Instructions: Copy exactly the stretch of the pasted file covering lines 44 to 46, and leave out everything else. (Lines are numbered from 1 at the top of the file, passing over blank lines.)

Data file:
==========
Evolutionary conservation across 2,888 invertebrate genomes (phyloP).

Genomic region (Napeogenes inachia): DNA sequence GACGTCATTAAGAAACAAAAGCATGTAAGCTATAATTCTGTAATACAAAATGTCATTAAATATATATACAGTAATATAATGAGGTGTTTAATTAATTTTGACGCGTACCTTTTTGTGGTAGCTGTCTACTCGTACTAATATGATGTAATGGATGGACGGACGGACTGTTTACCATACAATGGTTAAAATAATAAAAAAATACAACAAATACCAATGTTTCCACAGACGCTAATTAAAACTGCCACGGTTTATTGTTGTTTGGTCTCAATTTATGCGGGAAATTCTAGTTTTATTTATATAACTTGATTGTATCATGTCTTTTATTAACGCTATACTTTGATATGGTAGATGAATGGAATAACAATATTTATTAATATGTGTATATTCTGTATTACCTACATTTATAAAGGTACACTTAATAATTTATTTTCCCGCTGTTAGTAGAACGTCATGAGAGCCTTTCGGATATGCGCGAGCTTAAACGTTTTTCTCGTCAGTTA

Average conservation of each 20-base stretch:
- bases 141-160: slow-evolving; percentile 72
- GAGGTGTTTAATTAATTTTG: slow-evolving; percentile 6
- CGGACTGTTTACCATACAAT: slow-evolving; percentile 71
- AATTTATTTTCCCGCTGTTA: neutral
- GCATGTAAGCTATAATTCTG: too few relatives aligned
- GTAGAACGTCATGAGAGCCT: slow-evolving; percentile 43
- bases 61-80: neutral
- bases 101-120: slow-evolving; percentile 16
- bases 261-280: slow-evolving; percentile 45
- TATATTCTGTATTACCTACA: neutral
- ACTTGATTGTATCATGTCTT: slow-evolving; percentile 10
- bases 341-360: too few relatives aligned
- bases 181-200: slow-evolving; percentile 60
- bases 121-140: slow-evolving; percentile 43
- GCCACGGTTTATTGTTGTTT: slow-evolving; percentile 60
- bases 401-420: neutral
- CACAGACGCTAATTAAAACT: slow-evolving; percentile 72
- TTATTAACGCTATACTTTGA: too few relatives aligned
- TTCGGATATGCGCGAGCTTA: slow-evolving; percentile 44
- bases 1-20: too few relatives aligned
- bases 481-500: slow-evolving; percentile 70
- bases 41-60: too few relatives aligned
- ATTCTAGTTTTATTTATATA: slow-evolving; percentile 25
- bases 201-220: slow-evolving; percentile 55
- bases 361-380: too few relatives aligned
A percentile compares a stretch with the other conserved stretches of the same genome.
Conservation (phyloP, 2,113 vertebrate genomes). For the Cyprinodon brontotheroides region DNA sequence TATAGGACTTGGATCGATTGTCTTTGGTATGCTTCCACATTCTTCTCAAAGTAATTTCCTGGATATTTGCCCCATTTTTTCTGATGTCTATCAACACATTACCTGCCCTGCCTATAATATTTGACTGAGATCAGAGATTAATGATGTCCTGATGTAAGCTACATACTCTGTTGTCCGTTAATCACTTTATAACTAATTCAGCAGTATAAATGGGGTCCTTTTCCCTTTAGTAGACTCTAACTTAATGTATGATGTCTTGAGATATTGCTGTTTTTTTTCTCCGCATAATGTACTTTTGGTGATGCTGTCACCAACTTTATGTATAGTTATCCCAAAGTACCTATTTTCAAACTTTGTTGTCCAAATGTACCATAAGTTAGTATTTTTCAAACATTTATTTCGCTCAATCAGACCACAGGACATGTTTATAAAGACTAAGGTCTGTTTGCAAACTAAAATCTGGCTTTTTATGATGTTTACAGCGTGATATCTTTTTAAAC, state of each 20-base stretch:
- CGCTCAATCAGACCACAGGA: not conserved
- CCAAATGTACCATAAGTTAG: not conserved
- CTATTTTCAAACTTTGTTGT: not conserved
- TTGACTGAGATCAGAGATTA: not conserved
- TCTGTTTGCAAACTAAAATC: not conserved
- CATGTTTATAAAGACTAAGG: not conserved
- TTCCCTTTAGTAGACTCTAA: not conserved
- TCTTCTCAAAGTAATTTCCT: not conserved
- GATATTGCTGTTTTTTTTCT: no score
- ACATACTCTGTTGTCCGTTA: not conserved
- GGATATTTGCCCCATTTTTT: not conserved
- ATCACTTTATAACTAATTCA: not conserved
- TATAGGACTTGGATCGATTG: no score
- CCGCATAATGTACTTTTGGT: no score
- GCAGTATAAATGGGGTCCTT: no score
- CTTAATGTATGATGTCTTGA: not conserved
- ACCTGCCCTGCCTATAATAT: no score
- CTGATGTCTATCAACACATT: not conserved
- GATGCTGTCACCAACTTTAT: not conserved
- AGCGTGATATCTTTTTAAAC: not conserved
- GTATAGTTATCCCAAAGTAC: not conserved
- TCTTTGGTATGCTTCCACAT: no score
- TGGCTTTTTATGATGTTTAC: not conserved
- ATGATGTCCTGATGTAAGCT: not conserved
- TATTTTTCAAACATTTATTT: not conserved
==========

- CCGCATAATGTACTTTTGGT: no score
- GCAGTATAAATGGGGTCCTT: no score
- CTTAATGTATGATGTCTTGA: not conserved